Thermospheric mass density is a major driver of satellite drag, the largest source of uncertainty in accurately predicting the orbit of satellites in low Earth orbit (LEO) pertinent to space situational awareness. Most existing models for thermosphere are either physics based or empirical. Physics-based models offer the potential for good predictive/forecast capabilities but require dedicated parallel resources for real-time evaluation and data assimilative capabilities that are still under development. Empirical models are fast to evaluate but offer very limited forecasting abilities. This paper presents methodology for developing a reduced order dynamic model from high-dimensional physics-based models by capturing the underlying dynamical behavior. The quasi-physical reduced order model for thermospheric mass density is developed using a large dataset of Thermosphere-Ionosphere-Electrodynamics General Circulation Model (TIE-GCM) simulations spanning 12 years and covering a complete solar cycle. Toward this end, a new reduced order modeling approach, based on dynamic mode decomposition with control that uses the Hermitian space of the problem to derive the dynamic and input matrices in a tractable manner is developed. Results show that the reduced order model performs well in serving as a reduced order surrogate for TIE-GCM while almost always maintaining the forecast error to within 5% of the simulated densities after 24 hrs.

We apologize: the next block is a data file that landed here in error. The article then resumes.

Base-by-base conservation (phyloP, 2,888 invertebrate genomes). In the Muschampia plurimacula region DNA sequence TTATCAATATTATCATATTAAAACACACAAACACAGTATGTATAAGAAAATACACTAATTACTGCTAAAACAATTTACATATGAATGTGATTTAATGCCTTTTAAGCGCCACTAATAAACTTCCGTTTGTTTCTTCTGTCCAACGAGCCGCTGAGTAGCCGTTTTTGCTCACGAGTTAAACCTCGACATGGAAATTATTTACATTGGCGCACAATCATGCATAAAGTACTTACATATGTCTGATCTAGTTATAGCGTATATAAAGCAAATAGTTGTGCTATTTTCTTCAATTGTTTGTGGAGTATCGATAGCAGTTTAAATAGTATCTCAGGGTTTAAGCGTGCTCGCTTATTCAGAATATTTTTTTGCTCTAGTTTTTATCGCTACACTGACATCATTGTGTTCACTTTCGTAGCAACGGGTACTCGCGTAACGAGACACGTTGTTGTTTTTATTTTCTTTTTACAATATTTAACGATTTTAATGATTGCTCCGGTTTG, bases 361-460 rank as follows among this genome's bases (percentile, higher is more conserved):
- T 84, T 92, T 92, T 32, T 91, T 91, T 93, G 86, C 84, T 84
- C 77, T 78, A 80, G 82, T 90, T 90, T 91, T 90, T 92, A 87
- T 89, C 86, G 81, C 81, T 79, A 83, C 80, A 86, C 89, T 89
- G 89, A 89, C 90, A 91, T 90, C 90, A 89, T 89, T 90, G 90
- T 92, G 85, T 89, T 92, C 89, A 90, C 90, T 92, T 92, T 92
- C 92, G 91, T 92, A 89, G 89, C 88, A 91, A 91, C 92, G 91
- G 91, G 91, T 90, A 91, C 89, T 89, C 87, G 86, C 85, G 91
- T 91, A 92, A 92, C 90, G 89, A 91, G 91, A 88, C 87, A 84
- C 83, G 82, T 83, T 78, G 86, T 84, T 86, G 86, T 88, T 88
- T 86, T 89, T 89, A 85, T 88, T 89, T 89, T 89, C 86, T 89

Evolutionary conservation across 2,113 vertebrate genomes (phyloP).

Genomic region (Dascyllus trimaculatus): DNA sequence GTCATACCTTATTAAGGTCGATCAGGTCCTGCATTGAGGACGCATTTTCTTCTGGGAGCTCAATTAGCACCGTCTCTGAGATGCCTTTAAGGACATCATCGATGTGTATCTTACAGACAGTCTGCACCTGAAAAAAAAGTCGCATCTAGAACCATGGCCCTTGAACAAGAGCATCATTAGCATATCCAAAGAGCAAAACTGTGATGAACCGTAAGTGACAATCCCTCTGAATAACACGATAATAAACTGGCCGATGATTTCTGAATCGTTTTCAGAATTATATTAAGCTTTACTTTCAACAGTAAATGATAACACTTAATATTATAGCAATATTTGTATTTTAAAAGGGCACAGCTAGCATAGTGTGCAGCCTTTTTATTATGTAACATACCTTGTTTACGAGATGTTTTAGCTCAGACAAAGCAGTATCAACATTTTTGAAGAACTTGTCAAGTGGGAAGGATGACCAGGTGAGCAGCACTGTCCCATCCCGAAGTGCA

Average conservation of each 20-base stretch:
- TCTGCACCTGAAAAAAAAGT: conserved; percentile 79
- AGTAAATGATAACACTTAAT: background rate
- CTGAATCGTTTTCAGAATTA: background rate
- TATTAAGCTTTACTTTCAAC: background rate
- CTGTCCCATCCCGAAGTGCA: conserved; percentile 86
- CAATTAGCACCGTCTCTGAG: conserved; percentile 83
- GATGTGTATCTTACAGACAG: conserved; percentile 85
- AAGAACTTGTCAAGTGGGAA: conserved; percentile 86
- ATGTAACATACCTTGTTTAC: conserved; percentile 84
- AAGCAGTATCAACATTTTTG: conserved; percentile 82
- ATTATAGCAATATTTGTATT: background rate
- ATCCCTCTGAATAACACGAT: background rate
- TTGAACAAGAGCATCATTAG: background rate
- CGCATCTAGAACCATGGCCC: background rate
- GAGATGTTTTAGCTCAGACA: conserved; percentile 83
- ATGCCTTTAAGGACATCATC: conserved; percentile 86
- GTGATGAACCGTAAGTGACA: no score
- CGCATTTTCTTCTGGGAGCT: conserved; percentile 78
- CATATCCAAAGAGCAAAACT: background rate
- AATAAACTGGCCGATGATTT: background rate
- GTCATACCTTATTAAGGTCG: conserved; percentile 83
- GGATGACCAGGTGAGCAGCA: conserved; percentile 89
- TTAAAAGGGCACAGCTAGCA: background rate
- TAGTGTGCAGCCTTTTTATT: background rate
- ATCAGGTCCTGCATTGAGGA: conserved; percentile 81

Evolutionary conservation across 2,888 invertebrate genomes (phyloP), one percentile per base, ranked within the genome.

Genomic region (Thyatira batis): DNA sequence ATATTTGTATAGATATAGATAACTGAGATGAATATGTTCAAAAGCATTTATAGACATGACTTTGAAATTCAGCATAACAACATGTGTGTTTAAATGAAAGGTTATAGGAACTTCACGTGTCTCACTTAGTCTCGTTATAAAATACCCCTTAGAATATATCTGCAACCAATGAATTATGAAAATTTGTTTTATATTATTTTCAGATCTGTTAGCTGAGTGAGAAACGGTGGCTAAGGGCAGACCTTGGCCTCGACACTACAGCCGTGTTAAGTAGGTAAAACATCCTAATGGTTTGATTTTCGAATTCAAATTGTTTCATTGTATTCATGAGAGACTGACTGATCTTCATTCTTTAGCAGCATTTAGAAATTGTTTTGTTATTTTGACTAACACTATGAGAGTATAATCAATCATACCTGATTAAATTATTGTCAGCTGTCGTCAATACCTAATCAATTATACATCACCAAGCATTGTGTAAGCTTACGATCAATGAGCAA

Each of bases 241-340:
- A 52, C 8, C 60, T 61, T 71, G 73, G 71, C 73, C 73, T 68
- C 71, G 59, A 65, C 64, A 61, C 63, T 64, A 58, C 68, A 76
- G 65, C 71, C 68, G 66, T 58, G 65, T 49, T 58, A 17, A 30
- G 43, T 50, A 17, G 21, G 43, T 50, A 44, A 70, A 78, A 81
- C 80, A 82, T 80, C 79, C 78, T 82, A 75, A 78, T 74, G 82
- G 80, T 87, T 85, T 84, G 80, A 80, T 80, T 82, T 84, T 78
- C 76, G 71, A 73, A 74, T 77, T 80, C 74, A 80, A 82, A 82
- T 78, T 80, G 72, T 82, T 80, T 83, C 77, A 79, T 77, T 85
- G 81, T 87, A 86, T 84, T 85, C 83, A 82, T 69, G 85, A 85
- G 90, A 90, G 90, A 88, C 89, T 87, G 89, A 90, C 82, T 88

Bibliographical noteFunding Information:
The first two authors wish to acknowledge support of this work by the Air Force’s Office of Scientic Research under contract FA9550-18-1-0149 issued by Erik Blasch. The authors wish to acknowledge useful conversations related to DMD and reduced order modeling with Humberto Godinez of Los Alamos National Laboratory. The authors also wish to thank the anonymous reviewers for their helpful comments. The model can be downloaded at the University of Minnesota Digital Coservancy: http://hdl.handle.net/11299/194705.
- atmospheric drag
- data assimilation
- dynamic mode decomposition
- reduced order model